Remember the incident in Dayton, Ohio last week where a woman shot and killed a home invader?

It turns out that it wasn’t the first time that this home was targeted by criminals, nor the first time that she’d shot a home invader. Two teens had targeted the same home in 2013 for a home invasion, and she shot one of them when they kicked in the back door.

Her home had been violated in a burglary just a week before the latest incident.

Why does it seem that some homes are targeted more than others?

Because they are!

In some instances, the home is a frequent target because of know illicit or even legal business that transpires on the property, or the guileless homeowner puts out a display of wealth that may as well say, “come rob me,” like leaving the box for a new television or video game system for roadside trash pickup.

In these instances, criminals are looking for specific known or suspected items.

In other instances a home is targeted simply because it looks like an easy mark because of isolation, or perceived ease of access. This lady’s home in Dayton home appears to fall into this latter group:

The homeowner’s brother, Efriam Goldsmith, says this isn’t the first time his sister’s house has been burglarized.

“Once last week, they took some electronics and last year, two teenagers kicked in the back door,” said Goldsmith.

2 NEWS asked Goldsmith why he thought his sister’s house is a common target.

“You can come in from the alley and no one is going to pay attention, you have two accesses that is blocked from everything, its the ideal house,” said Goldsmith.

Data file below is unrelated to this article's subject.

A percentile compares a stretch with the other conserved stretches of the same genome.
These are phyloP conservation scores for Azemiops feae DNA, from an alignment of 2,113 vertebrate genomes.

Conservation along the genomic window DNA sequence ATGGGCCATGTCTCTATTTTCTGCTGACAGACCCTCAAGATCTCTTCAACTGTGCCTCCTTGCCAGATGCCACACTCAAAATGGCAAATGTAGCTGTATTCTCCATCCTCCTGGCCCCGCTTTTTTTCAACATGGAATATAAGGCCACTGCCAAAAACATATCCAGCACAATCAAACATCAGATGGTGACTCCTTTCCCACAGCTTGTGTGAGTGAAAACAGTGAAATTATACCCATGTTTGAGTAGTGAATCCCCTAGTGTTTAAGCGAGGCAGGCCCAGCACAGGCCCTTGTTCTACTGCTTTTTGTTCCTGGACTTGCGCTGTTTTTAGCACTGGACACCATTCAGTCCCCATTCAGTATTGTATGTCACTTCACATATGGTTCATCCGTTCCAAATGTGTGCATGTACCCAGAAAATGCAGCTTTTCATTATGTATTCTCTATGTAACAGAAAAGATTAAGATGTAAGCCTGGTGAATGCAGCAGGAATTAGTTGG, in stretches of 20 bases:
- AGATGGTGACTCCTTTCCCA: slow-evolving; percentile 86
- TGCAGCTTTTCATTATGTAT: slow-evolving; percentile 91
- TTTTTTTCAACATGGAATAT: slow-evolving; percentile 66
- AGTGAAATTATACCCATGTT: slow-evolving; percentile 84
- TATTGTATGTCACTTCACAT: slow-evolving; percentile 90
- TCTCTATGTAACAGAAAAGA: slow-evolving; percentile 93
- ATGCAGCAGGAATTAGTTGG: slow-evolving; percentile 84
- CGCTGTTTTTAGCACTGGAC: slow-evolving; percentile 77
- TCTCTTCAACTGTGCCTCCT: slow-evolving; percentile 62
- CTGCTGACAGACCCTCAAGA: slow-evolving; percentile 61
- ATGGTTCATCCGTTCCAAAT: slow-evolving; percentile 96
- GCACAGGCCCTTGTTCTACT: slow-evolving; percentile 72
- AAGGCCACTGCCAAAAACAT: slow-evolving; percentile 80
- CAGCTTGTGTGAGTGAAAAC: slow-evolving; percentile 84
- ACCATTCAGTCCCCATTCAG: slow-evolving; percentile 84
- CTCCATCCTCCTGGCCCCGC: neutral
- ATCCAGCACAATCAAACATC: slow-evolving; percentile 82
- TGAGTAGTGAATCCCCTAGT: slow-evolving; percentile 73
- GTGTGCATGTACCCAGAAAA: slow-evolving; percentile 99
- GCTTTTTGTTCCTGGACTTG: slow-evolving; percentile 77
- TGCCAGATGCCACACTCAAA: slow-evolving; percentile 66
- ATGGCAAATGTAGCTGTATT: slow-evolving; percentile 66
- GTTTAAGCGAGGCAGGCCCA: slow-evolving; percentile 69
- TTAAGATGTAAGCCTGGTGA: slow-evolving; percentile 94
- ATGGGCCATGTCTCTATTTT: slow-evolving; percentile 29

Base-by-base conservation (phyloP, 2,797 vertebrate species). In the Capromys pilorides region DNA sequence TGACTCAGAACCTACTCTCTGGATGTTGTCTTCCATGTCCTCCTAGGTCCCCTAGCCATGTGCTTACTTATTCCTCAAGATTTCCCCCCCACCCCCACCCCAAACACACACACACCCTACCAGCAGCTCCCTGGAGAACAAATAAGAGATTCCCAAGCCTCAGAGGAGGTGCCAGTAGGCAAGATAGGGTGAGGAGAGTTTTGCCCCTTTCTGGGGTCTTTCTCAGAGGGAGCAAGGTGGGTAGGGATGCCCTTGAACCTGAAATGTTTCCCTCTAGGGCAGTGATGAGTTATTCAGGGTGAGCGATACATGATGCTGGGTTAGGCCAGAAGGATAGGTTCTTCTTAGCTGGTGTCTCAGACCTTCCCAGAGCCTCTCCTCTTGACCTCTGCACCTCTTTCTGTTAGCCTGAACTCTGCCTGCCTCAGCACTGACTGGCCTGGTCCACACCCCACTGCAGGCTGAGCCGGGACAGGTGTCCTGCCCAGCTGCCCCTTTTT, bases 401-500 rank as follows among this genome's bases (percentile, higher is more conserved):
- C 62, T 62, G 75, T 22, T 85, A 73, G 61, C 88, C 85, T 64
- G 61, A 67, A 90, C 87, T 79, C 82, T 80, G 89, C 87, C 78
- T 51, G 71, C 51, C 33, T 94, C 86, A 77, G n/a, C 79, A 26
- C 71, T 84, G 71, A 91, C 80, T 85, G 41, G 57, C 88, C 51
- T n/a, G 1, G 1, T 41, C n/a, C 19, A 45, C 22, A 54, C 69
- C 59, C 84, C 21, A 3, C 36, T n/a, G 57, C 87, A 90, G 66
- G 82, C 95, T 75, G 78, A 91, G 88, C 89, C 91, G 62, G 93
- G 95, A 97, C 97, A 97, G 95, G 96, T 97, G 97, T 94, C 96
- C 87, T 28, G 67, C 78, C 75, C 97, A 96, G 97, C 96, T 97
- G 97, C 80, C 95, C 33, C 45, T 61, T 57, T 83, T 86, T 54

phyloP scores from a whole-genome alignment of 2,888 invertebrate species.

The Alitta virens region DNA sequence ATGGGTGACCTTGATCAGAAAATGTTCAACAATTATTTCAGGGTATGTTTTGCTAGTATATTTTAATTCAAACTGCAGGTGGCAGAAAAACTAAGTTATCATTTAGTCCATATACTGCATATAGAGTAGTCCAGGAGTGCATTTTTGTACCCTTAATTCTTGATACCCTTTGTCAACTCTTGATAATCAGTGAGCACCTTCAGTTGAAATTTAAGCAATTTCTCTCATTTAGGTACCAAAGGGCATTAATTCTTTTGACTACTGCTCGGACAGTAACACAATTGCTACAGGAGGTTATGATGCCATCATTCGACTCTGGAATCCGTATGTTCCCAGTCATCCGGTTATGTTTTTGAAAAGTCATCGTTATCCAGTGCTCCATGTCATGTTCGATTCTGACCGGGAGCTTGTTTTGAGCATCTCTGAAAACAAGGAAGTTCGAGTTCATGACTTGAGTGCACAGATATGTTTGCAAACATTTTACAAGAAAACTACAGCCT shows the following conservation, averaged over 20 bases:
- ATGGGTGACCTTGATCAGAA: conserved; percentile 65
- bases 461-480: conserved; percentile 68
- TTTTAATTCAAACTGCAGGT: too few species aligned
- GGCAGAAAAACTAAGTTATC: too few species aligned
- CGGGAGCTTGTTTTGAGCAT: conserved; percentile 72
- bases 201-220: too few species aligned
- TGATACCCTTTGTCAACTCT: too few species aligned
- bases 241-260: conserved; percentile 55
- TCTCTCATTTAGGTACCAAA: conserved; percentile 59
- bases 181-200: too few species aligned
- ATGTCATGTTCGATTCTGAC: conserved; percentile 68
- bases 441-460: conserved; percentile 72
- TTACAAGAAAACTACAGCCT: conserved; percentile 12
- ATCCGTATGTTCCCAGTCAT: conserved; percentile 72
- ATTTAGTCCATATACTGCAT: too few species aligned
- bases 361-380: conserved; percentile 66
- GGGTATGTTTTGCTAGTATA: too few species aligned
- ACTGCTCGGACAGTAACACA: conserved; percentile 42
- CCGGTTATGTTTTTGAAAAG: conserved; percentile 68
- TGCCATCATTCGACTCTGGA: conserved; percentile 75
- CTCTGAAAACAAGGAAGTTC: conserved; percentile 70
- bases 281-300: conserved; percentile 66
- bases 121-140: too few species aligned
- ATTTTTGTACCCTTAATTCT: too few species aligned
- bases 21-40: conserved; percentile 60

While having a firearm and having both the training and mindset to use it are critical, it’s best to avoid encounters with criminals if you can. When it comes to burglary, it is typically a simple matter of making your home less attractive and accessible as a target, so that criminals decide that your home is more trouble than it’s worth.

You can follow the usual advice of alarms and motion-activated lights, but there are other things that you can do that are just as effective, such as defensive landscaping to make access to certain windows incredible difficult or painful to access.

Your goal should not be adding so many security features that you suggest to criminals that you have valuables to take, but enough subtle deterrence that they see your property as too much trouble for too little payoff.

We’d strongly suggest that you spend a little time researching how to burglarproof you home.

A firearm and firearms training is a key part of your home defense strategy, but it should also be your last line of defense against criminals, not the only line of defense.

Be safe!